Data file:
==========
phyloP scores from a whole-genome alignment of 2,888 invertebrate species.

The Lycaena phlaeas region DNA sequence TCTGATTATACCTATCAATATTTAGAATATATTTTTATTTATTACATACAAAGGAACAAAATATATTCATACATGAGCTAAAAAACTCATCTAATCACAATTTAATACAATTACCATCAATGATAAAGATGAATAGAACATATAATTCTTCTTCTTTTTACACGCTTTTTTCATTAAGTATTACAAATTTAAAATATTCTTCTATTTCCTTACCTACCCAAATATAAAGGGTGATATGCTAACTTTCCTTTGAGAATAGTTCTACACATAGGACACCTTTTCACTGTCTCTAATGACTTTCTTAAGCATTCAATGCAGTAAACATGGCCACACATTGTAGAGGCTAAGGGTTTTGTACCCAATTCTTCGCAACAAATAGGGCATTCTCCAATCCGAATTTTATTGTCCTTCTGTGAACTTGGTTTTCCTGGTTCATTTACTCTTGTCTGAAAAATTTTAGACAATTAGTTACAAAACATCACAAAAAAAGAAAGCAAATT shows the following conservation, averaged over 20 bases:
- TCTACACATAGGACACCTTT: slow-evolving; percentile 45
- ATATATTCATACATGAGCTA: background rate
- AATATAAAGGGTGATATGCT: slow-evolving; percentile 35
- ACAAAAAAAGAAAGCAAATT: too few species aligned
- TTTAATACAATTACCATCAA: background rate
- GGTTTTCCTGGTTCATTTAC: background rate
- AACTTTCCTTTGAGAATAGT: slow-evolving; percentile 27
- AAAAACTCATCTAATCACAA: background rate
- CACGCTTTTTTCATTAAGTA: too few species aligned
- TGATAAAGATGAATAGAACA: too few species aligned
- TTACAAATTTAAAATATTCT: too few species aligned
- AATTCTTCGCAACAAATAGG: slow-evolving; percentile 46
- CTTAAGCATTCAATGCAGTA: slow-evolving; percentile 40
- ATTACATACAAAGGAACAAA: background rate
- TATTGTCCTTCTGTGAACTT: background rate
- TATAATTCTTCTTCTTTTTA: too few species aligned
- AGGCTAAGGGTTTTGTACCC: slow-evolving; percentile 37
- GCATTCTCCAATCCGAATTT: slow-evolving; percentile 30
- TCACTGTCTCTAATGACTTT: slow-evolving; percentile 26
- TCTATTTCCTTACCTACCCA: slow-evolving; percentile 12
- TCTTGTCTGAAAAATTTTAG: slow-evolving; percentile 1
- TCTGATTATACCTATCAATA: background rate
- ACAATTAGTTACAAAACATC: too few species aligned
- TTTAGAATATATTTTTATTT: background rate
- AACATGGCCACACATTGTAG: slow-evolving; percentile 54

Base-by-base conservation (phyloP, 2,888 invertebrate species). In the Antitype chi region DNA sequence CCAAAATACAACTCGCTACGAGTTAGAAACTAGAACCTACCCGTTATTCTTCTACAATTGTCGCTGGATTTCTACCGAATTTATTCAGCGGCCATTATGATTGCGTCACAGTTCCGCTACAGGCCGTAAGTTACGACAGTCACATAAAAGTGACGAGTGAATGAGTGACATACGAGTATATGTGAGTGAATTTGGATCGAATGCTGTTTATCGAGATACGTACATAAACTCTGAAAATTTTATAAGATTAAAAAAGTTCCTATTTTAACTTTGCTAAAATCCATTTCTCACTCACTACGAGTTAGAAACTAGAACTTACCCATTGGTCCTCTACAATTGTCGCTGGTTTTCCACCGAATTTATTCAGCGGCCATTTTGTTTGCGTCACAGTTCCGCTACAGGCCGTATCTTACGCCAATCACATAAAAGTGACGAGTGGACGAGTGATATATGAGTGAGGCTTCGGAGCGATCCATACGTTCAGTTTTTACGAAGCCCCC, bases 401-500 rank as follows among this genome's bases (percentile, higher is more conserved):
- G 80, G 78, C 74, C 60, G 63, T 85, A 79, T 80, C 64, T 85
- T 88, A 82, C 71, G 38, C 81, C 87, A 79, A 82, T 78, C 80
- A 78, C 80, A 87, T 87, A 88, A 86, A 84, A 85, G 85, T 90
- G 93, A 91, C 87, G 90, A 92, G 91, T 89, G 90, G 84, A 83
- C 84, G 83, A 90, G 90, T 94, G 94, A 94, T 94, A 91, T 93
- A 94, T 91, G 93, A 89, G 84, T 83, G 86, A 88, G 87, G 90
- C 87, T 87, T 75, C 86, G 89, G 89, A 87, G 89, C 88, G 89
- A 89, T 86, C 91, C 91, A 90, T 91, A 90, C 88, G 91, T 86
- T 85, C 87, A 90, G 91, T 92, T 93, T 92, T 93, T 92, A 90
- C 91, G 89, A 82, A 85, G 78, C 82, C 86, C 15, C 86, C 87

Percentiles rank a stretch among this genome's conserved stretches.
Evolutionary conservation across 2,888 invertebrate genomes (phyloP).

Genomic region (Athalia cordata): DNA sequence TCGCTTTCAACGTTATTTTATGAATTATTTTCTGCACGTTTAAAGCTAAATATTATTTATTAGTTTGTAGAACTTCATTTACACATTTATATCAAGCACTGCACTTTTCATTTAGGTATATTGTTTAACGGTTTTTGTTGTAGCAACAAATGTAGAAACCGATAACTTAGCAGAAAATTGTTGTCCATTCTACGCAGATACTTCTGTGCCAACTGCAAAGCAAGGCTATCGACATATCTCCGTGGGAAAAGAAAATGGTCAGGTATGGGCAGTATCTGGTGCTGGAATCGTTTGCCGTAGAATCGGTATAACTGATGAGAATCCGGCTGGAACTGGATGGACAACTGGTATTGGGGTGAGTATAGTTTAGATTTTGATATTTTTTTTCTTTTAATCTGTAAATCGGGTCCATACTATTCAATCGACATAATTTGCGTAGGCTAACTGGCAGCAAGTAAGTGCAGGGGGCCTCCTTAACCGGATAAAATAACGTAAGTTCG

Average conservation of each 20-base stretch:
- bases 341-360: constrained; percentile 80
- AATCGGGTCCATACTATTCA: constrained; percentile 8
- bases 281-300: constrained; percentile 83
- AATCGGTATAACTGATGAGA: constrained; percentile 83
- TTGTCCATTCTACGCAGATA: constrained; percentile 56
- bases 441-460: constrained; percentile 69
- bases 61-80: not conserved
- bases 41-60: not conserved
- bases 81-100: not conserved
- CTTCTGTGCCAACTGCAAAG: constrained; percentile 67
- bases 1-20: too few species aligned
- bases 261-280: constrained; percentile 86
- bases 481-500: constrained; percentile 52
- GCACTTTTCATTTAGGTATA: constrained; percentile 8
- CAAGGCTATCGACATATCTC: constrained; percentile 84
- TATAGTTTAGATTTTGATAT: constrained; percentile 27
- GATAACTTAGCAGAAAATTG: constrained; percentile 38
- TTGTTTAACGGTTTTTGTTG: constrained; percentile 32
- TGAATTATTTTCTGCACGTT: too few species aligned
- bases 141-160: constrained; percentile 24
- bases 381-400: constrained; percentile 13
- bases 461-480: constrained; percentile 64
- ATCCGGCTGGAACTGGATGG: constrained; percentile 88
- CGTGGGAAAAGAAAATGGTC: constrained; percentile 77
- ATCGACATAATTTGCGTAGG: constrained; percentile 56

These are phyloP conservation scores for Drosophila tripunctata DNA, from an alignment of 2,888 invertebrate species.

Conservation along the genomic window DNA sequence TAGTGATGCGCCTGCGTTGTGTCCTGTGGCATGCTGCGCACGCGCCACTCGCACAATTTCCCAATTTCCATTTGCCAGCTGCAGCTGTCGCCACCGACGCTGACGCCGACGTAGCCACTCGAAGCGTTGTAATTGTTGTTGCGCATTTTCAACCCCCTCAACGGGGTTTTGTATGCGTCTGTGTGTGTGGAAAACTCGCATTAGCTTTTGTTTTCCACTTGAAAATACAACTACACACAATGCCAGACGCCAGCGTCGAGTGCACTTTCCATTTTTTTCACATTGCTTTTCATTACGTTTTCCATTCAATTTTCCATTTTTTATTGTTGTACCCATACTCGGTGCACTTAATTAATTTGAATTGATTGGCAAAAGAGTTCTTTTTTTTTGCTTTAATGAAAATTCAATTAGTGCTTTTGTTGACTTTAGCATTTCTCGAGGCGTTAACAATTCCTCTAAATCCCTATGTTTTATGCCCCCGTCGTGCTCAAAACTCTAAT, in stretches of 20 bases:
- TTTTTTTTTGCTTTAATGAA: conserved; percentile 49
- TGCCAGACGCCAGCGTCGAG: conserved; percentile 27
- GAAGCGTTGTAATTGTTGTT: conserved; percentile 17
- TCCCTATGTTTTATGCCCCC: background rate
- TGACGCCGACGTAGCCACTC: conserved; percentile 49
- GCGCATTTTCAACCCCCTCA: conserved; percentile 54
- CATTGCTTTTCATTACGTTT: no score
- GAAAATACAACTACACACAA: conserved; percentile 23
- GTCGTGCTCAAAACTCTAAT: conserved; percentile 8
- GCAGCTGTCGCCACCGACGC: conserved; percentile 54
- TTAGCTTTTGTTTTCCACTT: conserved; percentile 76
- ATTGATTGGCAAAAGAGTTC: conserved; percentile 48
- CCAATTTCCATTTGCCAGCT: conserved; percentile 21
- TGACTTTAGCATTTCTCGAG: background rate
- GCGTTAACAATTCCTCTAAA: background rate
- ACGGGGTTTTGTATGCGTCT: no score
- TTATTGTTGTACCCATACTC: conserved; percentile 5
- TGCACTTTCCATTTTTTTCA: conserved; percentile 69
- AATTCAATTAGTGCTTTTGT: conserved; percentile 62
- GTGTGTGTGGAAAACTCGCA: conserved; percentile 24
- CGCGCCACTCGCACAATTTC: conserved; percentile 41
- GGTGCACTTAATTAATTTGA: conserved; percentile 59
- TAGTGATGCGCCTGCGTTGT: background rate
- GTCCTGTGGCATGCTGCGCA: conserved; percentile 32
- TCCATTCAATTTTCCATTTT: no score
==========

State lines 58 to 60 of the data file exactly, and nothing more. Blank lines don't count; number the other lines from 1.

- TATAGTTTAGATTTTGATAT: constrained; percentile 27
- GATAACTTAGCAGAAAATTG: constrained; percentile 38
- TTGTTTAACGGTTTTTGTTG: constrained; percentile 32